Our Campaigns in the News

Monday, November 5, 2012 (All day) - The Projector
Peat moss mining has moved into our provincial parks. North America’s largest peat producer, Sun Gro Horticulture, is proposing a 531-hectare mine in Hecla/Grindstone Provincial Park, a two-hour drive north of Winnipeg.
Sunday, November 4, 2012 (All day) - Petroleum News
Largest quake on BC coast since 1949 fuels concern about pipeline, tankers
Friday, November 2, 2012 (All day) - Winnipeg Free Press
Environmental groups fear there are few safeguards left for most of Manitoba's waterways because new federal legislation would remove all but six of them from navigable waters protection.
Thursday, November 1, 2012 (All day) - Winnipeg Free Press
An independent study into the Bipole III transmission line's impact on woodland caribou and moose doesn't recognize the pressures the animals are under, the province's Clean Environment Commission
Thursday, November 1, 2012 (All day) - Friday, November 2, 2012 (All day) - The Interlake Enterprise
Some expected that Manitoba Conservation and  Water Stewardship Minister Gord Mackintosh would be announcing the decision on the awarding of peat mine licences sometime in November. However, a call to Interlake riding MLA Tom Nevakshonoff clarified the question.
Wednesday, October 31, 2012 (All day) - News 1130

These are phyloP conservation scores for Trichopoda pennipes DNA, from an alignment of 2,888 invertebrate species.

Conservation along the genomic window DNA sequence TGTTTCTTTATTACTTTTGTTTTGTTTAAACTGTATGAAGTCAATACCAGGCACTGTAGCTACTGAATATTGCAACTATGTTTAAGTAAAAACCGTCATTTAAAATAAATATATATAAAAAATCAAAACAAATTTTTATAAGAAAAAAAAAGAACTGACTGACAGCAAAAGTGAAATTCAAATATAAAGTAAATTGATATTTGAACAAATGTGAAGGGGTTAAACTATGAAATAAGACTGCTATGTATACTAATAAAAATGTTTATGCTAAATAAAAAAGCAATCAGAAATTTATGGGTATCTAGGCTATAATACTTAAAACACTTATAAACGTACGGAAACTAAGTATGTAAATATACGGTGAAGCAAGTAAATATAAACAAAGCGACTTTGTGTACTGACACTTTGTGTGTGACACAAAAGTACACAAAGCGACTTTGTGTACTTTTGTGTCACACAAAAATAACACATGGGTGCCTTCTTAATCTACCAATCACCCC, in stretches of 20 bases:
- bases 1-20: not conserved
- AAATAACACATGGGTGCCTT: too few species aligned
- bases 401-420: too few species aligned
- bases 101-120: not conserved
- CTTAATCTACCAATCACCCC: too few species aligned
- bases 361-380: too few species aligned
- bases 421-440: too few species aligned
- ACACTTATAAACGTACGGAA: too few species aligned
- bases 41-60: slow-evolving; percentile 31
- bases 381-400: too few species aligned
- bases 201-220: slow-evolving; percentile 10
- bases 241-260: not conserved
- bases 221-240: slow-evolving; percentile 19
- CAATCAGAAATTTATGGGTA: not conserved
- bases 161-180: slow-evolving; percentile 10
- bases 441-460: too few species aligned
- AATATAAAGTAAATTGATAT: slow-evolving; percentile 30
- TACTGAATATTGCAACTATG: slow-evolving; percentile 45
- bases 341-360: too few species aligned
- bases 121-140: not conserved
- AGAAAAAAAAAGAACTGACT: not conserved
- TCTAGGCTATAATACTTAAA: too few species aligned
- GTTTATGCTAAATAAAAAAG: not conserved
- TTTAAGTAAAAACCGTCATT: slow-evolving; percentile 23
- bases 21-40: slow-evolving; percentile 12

Cohen Commission makes 75 recommendations to protect the fishery There's no smoking gun found in a massive report looking into the decline of Fraser River sockeye salmon.
Wednesday, October 31, 2012 (All day) - CBC News
A rare, white bear gave conservation officers a Halloween fright of their own after escaping from its pen Tuesday. The 18-month-old male Kermode bear, named Clover, was eventually recaptured, but controversy continues over why it was taken into captivity in the first place.
Wednesday, October 31, 2012 (All day) - Canadian Press
A sitting judge spent three years and $26 million looking for answers around the collapse of a Fraser River sockeye salmon run, but before the conclusions were available the federal government made changes that would make the prized fishery even more vulnerable, B.C. Supreme Court Justice Bruce Cohen said.
Wednesday, October 31, 2012 (All day) - Globe & Mail
The event that caused Prime Minister Stephen Harper to order a judicial inquiry into salmon management was so catastrophic it sent a shock wave throughout British Columbia: In the fall of 2009, sockeye salmon almost vanished from the Fraser River. After decades of decline, the most productive salmon river on the planet – a river that once had a run of 100 million sockeye – had suddenly been reduced to just one million spawners.
Wednesday, October 31, 2012 (All day) - CKNW AM980
More than three years after the worst returns in British Columbia in decades, a review that took more than two years to complete has determined the future of Fraser River sockeye salmon is 'uncertain.'
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